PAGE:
Brexit: 'Light touch approach' to Irish Sea border rules in first week

By John Campbell
BBC News NI Economics & Business Editor

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NI's chief vet has told the food industry it will not face penalties for non-compliance with new Irish Sea border rules during the first week of 2021.

From 1 January, NI will stay in the EU single market for goods, but the rest of the UK will leave.

Food products arriving in NI from GB will be subject to new documentation and checks.

Dr Robert Huey has told the industry there will be also be a light touch approach to enforcement during the first week.

He said:"If you haven't got your certificate right, if you haven't got your seal right we'll offer you advice and do a few checks."

But he said that after that the approach to compliance would be toughened up.

He said: "After day seven...if there's non-compliance the consignment will have to return to the exporter to get those issues sorted."

Dr Huey added that in the unlikely event non-compliant goods were loaded onto a ferry and arrived in Northern Ireland they would either have to be sent back or destroyed.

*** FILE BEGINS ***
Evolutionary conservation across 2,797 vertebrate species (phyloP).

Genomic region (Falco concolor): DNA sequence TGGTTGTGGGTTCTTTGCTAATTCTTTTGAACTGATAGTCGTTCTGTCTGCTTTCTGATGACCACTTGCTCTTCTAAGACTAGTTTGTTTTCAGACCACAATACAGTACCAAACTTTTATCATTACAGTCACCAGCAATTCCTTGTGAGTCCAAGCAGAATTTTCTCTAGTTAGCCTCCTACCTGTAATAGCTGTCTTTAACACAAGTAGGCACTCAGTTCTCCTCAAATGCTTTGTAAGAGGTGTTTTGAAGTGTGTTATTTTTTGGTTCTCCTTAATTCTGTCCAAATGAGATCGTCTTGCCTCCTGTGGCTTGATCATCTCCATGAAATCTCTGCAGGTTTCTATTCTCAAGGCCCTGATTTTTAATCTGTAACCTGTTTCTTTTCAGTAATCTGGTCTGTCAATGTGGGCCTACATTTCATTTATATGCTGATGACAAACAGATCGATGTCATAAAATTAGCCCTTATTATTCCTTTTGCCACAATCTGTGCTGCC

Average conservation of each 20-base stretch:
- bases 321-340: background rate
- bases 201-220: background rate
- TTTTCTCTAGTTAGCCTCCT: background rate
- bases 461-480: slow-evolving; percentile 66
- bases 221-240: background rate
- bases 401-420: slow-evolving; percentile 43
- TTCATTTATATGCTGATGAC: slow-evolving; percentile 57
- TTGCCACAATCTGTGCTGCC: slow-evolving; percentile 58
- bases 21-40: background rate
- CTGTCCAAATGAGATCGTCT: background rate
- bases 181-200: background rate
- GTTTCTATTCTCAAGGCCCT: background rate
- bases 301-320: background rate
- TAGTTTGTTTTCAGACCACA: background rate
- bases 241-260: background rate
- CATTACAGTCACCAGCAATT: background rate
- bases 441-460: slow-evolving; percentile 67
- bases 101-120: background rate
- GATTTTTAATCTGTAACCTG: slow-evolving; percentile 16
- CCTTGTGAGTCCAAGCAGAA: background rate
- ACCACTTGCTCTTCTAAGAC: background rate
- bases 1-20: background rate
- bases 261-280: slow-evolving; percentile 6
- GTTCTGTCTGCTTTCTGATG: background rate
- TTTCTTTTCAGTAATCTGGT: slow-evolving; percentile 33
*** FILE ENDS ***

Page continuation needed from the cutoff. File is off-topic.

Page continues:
He warned: "We will follow through on that, I have no option."

A piece of administration known as an Export Health Certificate (EHC) is central to the enforcement of EU food standards.

Products of animal origin - meat, milk, fish and eggs - normally need an EHC to enter the single market.

Image caption,
Dr Robert Huey said the approach to compliance on the rules would be toughened up after the first week of January

But this requirement will be waived for retail food shipments going from GB-NI during the first three months of 2021.

Instead, there will be a self-certification process for retailers.

Products which are not going to retailers, such as ingredients going to manufacturers and processors, will need an EHC.

Some chilled meat products, such as sausages, will also need an EHC from the start of January.

In a briefing to the agri-food industry, Dr Huey said comprehensive details of how pets can be moved back and forward across the Irish Sea would be announced shortly.

It is expected that pets from Northern Ireland will still be able to use the EU pet passport to travel to the EU or Great Britain.

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